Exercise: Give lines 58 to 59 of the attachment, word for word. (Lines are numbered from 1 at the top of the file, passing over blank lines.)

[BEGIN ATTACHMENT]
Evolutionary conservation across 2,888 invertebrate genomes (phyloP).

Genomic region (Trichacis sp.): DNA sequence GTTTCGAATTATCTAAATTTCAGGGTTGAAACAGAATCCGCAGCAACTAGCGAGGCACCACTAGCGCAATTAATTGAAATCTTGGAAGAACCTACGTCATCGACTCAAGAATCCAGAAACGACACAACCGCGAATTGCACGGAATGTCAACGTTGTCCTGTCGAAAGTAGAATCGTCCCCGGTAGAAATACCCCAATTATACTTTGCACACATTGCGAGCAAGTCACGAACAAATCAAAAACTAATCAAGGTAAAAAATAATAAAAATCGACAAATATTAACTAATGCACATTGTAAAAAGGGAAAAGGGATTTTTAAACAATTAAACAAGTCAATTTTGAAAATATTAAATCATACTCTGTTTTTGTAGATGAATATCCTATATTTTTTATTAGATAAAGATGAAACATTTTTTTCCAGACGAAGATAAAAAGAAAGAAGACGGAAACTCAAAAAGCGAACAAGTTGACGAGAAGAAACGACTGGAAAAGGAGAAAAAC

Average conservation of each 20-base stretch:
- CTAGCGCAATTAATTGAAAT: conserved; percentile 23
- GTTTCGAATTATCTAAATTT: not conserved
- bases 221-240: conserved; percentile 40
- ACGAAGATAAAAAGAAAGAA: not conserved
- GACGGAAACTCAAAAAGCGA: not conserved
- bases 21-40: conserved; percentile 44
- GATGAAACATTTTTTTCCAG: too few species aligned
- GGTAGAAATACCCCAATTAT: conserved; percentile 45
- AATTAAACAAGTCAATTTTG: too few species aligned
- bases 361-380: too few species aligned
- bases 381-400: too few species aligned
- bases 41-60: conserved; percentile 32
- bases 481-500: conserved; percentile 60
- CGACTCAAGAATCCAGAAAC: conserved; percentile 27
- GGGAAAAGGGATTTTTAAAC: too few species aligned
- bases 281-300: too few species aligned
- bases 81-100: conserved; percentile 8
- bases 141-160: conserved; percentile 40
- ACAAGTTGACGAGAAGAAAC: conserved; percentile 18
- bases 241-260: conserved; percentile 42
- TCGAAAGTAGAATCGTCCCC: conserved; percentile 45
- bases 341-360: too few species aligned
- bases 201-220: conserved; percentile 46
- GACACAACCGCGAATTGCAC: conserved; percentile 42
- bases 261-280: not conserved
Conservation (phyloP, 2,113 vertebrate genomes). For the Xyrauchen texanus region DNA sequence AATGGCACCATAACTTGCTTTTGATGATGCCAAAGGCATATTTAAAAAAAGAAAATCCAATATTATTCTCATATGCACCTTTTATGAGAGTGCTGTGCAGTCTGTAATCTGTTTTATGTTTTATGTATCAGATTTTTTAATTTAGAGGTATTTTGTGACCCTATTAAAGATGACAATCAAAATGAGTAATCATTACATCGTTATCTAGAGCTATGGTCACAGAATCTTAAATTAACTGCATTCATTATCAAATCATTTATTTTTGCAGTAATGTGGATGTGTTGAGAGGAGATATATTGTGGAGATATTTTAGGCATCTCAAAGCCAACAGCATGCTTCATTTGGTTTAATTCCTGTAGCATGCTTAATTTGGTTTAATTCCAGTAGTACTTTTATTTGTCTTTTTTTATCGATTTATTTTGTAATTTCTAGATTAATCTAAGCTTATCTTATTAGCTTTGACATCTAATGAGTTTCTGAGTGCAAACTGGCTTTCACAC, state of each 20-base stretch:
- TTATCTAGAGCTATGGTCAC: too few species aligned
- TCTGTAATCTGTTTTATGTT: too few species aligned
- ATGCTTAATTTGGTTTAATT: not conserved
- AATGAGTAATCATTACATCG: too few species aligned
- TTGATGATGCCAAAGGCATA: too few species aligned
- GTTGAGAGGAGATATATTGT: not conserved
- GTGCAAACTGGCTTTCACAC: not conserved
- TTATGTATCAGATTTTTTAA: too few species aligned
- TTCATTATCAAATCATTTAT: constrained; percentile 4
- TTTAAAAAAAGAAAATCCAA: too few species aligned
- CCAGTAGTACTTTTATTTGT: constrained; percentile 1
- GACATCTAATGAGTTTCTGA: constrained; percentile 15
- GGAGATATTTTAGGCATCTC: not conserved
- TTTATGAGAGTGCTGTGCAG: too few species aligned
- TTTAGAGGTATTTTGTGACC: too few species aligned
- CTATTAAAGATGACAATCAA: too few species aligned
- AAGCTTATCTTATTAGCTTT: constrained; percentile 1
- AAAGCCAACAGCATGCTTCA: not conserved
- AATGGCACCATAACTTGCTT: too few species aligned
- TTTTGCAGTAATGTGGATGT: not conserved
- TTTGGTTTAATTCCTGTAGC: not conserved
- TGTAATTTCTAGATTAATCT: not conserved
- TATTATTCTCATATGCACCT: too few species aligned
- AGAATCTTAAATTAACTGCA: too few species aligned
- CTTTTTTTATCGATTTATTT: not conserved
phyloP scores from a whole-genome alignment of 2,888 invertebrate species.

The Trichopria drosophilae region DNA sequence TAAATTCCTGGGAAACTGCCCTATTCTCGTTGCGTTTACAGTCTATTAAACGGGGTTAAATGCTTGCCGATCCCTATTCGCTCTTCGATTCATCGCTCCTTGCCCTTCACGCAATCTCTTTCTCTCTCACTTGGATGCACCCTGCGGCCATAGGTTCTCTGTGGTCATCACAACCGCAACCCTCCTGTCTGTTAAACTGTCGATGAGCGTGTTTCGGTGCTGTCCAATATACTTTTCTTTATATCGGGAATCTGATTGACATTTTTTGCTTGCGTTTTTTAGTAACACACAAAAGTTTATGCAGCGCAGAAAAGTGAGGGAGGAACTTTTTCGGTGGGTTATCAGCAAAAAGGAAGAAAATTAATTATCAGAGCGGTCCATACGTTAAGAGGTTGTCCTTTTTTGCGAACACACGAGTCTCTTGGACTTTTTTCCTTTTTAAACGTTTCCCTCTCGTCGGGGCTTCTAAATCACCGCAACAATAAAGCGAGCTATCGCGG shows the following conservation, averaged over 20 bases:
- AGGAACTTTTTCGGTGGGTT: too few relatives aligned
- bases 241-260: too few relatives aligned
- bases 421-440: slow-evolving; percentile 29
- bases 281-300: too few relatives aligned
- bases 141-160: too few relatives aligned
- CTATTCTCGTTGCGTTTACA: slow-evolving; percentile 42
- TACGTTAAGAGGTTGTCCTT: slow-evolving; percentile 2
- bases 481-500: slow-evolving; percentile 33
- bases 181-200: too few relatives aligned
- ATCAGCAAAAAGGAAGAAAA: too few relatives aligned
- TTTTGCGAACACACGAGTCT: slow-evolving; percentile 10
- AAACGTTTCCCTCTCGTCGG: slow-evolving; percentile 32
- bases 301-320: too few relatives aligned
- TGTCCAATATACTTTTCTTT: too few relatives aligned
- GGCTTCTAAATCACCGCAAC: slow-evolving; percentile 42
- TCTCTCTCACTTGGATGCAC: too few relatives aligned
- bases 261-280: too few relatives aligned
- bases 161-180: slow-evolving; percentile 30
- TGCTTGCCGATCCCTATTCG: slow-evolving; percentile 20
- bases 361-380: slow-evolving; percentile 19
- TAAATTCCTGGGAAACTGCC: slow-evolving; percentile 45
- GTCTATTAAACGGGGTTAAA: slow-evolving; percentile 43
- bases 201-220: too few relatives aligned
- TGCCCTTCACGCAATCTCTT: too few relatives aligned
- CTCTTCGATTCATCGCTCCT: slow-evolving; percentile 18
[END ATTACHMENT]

- bases 241-260: too few relatives aligned
- bases 421-440: slow-evolving; percentile 29